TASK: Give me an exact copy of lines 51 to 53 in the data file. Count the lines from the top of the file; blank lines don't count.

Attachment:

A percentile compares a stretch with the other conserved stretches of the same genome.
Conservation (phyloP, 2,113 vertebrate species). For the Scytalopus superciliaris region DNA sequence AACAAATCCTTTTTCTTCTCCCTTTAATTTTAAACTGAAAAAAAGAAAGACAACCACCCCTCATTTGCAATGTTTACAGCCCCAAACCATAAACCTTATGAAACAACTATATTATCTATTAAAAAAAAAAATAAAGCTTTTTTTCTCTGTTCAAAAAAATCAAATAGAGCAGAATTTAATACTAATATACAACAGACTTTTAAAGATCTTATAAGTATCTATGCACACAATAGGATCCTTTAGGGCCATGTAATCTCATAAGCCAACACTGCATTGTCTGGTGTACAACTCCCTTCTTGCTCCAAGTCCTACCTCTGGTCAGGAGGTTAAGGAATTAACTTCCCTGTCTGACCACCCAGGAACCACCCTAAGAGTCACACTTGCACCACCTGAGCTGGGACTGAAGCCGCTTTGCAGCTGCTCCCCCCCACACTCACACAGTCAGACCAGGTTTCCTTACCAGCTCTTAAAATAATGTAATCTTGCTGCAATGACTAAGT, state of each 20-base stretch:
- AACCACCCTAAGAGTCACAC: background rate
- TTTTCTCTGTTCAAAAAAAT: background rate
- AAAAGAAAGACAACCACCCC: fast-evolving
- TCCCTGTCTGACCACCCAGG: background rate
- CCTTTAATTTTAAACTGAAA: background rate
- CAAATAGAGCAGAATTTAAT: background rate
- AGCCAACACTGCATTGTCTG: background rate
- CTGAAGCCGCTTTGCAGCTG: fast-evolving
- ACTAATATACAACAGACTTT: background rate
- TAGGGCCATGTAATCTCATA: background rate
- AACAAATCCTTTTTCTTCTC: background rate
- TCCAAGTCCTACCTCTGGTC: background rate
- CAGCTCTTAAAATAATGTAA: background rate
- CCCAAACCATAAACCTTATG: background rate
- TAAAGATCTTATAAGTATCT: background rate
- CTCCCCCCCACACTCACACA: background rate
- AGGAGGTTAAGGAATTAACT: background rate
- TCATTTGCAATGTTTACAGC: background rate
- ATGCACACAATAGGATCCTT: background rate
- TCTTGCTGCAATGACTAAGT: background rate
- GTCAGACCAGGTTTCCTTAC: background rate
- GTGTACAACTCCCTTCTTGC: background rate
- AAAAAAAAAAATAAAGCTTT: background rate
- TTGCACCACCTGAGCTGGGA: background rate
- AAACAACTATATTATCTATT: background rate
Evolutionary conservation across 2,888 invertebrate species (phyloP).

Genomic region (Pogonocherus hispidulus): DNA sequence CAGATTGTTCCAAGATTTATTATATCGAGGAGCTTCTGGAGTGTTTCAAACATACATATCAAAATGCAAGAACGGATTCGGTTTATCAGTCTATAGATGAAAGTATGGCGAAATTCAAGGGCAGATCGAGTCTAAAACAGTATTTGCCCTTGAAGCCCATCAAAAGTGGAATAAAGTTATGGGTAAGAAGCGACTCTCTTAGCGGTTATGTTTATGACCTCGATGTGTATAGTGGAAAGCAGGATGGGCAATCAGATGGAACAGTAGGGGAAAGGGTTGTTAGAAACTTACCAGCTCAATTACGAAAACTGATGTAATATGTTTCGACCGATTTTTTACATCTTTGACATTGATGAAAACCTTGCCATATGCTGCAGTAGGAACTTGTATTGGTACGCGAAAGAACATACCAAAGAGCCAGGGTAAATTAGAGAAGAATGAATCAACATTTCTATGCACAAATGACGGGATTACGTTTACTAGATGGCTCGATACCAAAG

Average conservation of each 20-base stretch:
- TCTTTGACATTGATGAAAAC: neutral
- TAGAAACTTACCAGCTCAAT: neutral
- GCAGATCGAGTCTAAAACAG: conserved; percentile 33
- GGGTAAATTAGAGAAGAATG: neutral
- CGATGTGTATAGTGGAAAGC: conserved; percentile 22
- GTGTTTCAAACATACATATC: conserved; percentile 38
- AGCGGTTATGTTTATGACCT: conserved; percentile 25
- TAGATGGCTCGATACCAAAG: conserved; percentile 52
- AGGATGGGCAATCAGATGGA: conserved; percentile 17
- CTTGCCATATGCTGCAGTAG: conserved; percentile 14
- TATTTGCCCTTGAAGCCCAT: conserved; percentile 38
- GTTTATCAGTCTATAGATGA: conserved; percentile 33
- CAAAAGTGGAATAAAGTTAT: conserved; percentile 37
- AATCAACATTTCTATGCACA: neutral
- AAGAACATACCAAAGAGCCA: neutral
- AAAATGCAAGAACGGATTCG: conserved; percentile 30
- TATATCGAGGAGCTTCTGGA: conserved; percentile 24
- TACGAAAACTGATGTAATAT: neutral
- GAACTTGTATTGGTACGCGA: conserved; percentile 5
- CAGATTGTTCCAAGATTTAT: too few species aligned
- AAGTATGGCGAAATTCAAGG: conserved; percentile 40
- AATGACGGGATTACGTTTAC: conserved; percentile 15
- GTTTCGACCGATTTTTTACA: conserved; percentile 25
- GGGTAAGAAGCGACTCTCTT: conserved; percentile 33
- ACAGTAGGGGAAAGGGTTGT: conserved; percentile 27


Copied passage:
- AAGTATGGCGAAATTCAAGG: conserved; percentile 40
- AATGACGGGATTACGTTTAC: conserved; percentile 15
- GTTTCGACCGATTTTTTACA: conserved; percentile 25